Tim Connor
Editorial Director
Northwest Environmental Education Foundation


From: Tim Connor
Editorial Director
Northwest Environmental Education Foundation.
1016 S. Buena Vista Drive
Spokane, WA 99224-2204

timconnor@igc.org.
ph. (509) 838-4580, or (509) 363-0121
fax (509) 624-9188.

To: Seattle Times, Opinion Editor

Date: Sunday, January 17, 1999

Re: Letter to the Editor,
Re: Dr. John Sonneland's 1/14 Guest Column

One would have thought Hanford downwinders had suffered enough lies and disinformation over the past 50 years. But now comes former Republican Fifth District Congressional candidate and Spokane surgeon John Sonneland with some home-cooked cancer statistics to tell them and us that all is well in the shadows of Hanford's nuclear plants. ("Hanford radiation worries unfounded," Seattle Times guest column, January 14th).

Dr. Sonneland's proposition is that if people living in eastern Washington have been injured by Hanford radiation, we would "see" this evidence by taking the thyroid cancer incidence and death rates observed at hospitals in Spokane and Yakima and comparing them to those recorded nationally and on the west side of the state.

There are several problems with this foggy hypothesis, problems Dr. Sonneland is either oblivious to or simply choosing not to share with readers. Among them:

*Essentially all of the radioactive iodine released from Hanford was emitted between 1945 and 1951. By far the most vulnerable population is that subset of the Columbia basin population who were infants and young children and drinking fresh milk during those years. One large confounder with the geographic comparisons Dr. Sonneland offers is that a good many of the children exposed to Hanford emissions have left eastern Washington and, thus, are not going to show up at hospitals in Spokane and Yakima.

*Given the limits of epidemiologic detection, if we are to "see" any increased health effects from Hanford releases it is going to be by carefully tracking the more highly exposed and vulnerable population (see above) and then comparing their thyroid cancer and thyroid disease rate to that of a carefully selected control population. Overall, the crude methods and reasoning chosen by Dr. Sonneland and his brethren surgeon Dr. Williams are tantamount to looking at Jupiter with football binoculars and then declaring the great planet has no moons.

*Perhaps Dr. Sonneland missed it, but in 1997 the National Cancer Institute (NCI) released a lengthy and well-publicized study reporting that atmospheric atomic bomb testing in Nevada during the 1950s dispersed more than 150 times the radioactive iodine reported to have been released from Hanford. The result is that millions of Americans (including many living in the Pacific Northwest at the time) also received thyroid doses that put them at greater risk for thyroid cancer. Indeed, NCI's best estimate is that approximately 49,000 additional cases of thyroid cancer will result nationwide from these exposures. What does this mean? It means Hanford-caused thyroid cancers--in the numbers we would expect given the size of the critically exposed population and the scale of the radiation doses--can easily be made to disappear in statistical camouflage like the kind Dr. Sonneland is passing out.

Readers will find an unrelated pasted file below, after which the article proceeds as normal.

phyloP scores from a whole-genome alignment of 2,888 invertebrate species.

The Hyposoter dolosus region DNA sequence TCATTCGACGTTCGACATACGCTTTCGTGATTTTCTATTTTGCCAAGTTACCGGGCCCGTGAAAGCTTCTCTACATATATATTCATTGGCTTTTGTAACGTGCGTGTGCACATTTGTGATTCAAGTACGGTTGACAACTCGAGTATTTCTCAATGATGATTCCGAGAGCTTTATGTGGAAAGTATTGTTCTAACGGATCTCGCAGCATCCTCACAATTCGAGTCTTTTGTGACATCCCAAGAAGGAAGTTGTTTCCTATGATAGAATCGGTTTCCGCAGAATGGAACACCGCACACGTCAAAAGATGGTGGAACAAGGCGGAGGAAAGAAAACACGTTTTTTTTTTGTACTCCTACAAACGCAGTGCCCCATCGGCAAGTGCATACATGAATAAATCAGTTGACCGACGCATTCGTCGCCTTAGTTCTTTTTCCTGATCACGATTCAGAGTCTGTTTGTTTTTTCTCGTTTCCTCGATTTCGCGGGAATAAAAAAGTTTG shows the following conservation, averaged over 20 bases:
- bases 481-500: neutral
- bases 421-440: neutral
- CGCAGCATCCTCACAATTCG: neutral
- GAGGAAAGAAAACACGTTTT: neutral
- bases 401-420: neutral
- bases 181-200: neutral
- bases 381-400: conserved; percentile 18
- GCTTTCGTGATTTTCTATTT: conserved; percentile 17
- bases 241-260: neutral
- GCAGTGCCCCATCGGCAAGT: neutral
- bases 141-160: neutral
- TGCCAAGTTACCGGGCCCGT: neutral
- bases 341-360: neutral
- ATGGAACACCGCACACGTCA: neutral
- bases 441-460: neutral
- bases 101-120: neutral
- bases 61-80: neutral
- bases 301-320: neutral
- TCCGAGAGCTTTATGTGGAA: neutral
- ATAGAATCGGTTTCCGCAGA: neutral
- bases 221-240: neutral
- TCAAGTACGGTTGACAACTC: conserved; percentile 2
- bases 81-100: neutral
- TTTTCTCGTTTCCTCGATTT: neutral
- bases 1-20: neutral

All of which begs the real issue here. Why has Dr. Sonneland chosen this moment to share these rather meaningless statistics with readers of the Seattle Times? The long-awaited results of the Hanford Thyroid Disease Study, incorporating a sophisticated dose and thyroid disease analysis, are due out by the end of the month. Why not wait a couple weeks to see what the results are? What is the good doctor's motivation?

An insight into Dr. Sonneland's orientation about pollution and public health comes from another eastern Washington public health controversy, this one involving the respiratory distress inflicted by smoke from large-scale agricultural burning. By 1996, the increase in illnesses associated with smoke from commercial bluegrass burning in the Spokane-Coeur d'Alene corridor triggered a revolt in the area's medical community. The American Lung Association of Washington, the Washington Thoracic, the Idaho Medical Association and the Spokane Medical Society all went on record reporting the problem, as did more than 300 area physicians, including all of the area's lung specialists.

Against the weight of these opinions, there was one physician in the region who publicly sided with the bluegrass burners--John Sonneland. "For those wishing to cripple a $35,000,000 a year industry," Dr. Sonneland complained in a letter to the Washington Department of Ecology, "hard facts should first be obtained." Yet, Dr. Sonneland's interpretation of the "hard facts" in the bluegrass debate were so flawed that his views were singled out for criticism by Dr. Jane Koenig (a nationally-respected air pollution/health researcher at the University of Washington) in a September 1996 affadavit supporting Ecology's decision to all but eliminate commercial grass burning in Washington.

It is hard to escape the conclusion that Dr. Sonneland's ideological kinship with industry is what drives his dubious forays into epidemiology. In the future, it will better serve the public if he sticks to surgery and leaves the health science to researchers who care more about the quality of the evidence than they care about the economic or political consequences of the results.

Tim Connor


Tim Connor is a Spokane writer and author of "Burdens of Proof, Science and Public Accountability in the Field of Environmental Epidemiology." Since 1992 he has been a member of the federal Advisory Committee on Energy-Related Epidemiologic Research which advises the Secretary of Health and Human Services on federal radiation research policy and priorities.